What are the points that make German ambulatory heath care system similar to serfdom?

The following table compares the features.

Medieval Serfdom German outpatient Health Care
1 A contract that cannot be denounced assures the mutual dependence identical
2 The peasant is not allowed to leave the land. A physician serf leaving his assigned area spells he loses all his income.
3 A peasant had a fixed workload and all what he accomplished above that was his own property. A physician serf doesn’t has such a freedom.
4 Peasants were allowed to sell surplus on the town’s free markets. The only way to sell medical services is through the manor.
5 A peasant was allowed to employ helping hands as much as necessary and economically reasonable. More than one employe for a limited time is strictly forbidden.
6 There had to be paid a fee annually and when business is handed over. Identical.
7 A peasant can pay a ransom to leave serfdom. There is no such thing in German ambulatory health care system.
8 With moving borders a serf got an other landowner. Same thing.
9 Legal regulation left the peasants almost without rights to sue their landowner. The possibilities to control the manor are limited, cumbersome, expensive, and enormously time consuming. They practically don’t exist.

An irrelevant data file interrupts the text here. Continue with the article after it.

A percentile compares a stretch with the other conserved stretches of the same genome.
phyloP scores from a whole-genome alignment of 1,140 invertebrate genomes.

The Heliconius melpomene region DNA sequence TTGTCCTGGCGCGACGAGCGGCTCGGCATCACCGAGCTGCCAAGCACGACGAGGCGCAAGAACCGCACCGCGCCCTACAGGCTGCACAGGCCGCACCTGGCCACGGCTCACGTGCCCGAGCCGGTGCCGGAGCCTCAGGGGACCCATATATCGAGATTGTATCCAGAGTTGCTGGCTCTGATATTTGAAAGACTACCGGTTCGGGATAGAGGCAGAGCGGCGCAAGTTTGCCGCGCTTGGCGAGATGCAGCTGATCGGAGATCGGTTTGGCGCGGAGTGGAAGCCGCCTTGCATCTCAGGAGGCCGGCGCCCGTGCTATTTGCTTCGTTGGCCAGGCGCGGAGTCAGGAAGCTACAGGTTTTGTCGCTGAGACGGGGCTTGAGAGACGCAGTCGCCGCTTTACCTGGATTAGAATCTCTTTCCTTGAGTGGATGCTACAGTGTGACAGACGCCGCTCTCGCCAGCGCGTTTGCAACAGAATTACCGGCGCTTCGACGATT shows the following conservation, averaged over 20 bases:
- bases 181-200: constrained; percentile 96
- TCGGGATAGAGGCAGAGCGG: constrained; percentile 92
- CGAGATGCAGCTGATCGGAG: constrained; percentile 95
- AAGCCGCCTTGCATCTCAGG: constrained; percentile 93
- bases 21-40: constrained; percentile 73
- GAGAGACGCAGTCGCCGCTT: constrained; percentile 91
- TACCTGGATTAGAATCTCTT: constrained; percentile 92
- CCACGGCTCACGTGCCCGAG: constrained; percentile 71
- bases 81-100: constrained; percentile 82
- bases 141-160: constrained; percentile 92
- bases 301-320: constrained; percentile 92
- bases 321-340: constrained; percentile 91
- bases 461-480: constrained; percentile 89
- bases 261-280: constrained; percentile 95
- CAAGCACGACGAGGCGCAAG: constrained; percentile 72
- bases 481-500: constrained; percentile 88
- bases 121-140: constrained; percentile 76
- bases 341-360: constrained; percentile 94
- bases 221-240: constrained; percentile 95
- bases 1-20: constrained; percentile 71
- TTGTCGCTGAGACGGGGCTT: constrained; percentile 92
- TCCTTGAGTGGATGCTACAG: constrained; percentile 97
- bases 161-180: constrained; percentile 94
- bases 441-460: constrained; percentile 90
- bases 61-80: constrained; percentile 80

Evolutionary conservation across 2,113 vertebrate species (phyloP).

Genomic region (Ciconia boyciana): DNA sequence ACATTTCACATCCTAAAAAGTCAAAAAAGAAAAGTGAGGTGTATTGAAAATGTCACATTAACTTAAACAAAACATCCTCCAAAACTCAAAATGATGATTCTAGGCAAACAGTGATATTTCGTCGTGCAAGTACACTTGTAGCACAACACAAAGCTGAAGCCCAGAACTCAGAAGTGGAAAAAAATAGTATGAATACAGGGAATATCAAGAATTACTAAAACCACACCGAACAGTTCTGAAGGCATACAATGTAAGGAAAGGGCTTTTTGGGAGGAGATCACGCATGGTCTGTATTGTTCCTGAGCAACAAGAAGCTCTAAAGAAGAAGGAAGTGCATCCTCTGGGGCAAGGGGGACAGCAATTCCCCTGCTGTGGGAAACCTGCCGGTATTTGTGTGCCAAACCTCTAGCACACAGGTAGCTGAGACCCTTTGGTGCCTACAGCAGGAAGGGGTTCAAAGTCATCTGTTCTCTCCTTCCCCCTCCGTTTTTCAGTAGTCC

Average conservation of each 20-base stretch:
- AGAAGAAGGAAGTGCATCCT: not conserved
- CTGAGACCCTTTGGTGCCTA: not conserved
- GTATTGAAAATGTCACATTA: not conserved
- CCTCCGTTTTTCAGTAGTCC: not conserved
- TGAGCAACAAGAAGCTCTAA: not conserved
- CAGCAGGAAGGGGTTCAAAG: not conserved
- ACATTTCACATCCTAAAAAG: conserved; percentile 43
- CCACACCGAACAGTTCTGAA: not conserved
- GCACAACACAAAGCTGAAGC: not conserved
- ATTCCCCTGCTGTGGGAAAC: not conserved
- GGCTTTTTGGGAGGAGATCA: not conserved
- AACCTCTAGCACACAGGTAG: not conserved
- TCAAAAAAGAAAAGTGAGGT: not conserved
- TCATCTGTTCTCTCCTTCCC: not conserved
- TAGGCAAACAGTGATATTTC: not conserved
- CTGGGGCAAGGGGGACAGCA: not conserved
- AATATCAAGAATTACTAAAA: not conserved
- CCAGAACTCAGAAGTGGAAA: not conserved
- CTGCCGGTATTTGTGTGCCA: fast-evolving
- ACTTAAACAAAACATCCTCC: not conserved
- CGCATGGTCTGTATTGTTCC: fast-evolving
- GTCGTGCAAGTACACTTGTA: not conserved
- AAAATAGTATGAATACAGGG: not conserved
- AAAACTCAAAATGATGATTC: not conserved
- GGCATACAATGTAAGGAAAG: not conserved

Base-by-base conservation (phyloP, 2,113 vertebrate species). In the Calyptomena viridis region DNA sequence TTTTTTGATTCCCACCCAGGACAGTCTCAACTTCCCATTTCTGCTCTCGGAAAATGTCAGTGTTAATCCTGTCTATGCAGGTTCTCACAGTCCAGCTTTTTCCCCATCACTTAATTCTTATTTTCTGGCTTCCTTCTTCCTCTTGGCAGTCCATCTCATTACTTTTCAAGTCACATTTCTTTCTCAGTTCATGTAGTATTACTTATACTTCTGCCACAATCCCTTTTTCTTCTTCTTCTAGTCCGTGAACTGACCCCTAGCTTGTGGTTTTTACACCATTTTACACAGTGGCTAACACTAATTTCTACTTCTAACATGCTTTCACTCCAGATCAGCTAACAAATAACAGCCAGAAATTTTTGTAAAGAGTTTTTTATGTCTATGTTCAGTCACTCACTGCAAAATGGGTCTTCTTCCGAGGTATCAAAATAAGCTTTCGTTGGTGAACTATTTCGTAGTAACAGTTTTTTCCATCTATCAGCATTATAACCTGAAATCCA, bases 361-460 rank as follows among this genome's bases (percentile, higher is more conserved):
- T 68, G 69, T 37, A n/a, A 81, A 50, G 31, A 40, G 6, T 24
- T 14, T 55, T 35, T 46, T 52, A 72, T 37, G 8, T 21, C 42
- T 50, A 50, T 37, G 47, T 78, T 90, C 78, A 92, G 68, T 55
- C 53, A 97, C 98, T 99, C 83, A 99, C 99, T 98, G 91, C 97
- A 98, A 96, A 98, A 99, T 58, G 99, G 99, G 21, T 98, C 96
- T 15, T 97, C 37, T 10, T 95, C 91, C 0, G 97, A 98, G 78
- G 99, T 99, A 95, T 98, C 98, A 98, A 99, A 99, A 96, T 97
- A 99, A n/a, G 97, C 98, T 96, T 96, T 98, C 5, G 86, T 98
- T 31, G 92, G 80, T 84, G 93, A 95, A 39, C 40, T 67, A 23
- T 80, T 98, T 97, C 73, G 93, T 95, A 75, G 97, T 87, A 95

10 In order to consolidate its power the landlord regularly demonstrated peasant’s powerlessness. A complex system of intimidation is established.

ad1) The core of medieval serfdom was formed by a contract between landlord and peasant. In this contract the landowner warrants legal protection from outlaws, in internal disputes among peasants, and even international affairs that is wars. On the other hand, the peasant guarantees that he will till the landlord’s soil. A similar contract forms the core of German ambulatory health care system. A local organization called Kassenärztliche Vereinigung (KV) serves the role as landlord and the physicians are like peasants. The land in agriculture is the patient pool in health care. As the medieval contracts defined the soil that a peasant had to till; the contracts in German ambulatory health care determine size and composition of the patient pool to be treated by each physician. Typical of contracts that consolidate serfdom is (1) neither side can repudiate it, (2) there is no way for a professional neither peasant nor physician to earn a living without such a contract, so the contract captivates labourers.